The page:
The New England Patriots' released Brandon Tate this week who landed with the Cincinnati Bengals. Tate likely lost his job as a direct result of the new kickoff rule in the NFL that littered the regular season with more touchbacks than returns.
For the coming season, all kickoffs will be taken from the 35 yard line while every runner has to be within five yards of the 35 yard line before starting their run.
These new rules have obviously taken out a lot of the excitement for fans and one team has already shown their displeasure as the Chicago Bears kicked off from the 30 yard line in the preseason.
Chicago Bears' head coach Lovie Smith understands that his team are being hurt by these new rules as he had one of the best returning groups in the league.
However there are some teams that will be able to take advantage of these rules should they approach the game more aggressively.
Throughout the preseason teams repeatedly had their kickers look to kick the ball through the endzone if possible for a touchback.
The preseason is always approached with a more vanilla attitude but the regular season should see some teams take a more aggressive approach to these new rules.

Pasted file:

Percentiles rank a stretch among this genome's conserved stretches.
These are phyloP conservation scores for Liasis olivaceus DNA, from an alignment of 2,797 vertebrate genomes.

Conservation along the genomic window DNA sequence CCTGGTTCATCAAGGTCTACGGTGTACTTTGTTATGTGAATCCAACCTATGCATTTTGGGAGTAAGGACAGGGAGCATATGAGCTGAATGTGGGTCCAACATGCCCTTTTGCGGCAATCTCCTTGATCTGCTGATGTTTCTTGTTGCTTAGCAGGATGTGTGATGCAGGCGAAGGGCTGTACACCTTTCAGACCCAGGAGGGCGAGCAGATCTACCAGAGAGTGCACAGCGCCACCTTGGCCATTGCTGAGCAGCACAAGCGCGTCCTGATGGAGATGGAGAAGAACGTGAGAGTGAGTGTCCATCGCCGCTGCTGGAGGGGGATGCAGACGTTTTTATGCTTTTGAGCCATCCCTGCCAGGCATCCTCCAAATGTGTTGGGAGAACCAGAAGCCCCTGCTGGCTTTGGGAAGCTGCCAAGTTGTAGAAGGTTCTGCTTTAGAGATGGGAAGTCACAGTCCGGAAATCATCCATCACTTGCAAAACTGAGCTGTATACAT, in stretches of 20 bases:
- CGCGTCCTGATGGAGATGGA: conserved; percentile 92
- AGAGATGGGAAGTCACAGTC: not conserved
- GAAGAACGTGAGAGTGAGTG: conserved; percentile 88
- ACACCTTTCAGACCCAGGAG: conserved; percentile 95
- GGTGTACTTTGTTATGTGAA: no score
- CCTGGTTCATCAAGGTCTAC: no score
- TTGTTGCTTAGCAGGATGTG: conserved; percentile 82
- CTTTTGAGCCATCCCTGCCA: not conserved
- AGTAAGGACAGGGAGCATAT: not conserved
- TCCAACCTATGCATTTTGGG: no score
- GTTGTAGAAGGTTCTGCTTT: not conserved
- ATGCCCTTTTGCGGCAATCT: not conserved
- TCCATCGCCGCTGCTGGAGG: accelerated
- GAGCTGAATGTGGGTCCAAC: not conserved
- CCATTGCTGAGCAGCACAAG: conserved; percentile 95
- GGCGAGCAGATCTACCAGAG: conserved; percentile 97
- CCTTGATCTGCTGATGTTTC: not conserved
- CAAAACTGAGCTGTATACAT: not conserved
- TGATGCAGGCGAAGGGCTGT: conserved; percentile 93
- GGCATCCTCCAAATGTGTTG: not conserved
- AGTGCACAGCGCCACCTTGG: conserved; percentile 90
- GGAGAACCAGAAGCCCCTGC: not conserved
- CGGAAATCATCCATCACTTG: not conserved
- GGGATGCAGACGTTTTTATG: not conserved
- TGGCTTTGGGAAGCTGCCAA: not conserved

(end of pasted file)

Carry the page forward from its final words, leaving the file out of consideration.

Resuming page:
Instead of kicking through the endzone and giving the opposition a guaranteed start at the 20 yard line, those more courageous coaches that trust their coverage and have a talented kicker could look to put more height on the ball and keep it in play by the goal line forcing a return.
This way teams wouldn't be giving teams an automatic start from the 20 yard line but could have a chance to pin their opposition even deeper in their own territory.
Territory is a vital aspect of football. Playing the game in the opposition's half is always better than playing it in your own but possession is even more important.
Some teams will be more tempted to take more risks and try to gain an extra possession now as they start from the 35 yard line.
It may only be a five yard difference from last season but it is a crucial five yards because a failed onside kick now doesn't put any teams in field goal range. A field goal is generally 17 yards further out than the line of scrimmage from the goalposts.
A failed onside kick that landed at the 40 yard line or closer gives many teams in the league a chance to kick a field goal even if the defense shuts down the offense.
A failed onside kick that landed at the 45 yard line or closer doesn't give teams that chance as not many kickers will repeatedly attempt 60+ yard field goals.
It may only be a small percentage increase but teams that are looking to be more aggressive and gain extra possessions will likely consider and ultimately attempt more onside kicks during regular season games this year opposed to any that preluded it.
So while the Bears and other teams are frustrated by the shackles put on Devin Hester, Percy Harvin and Jacoby Ford, others may be seeing a new freedom in special teams play this year.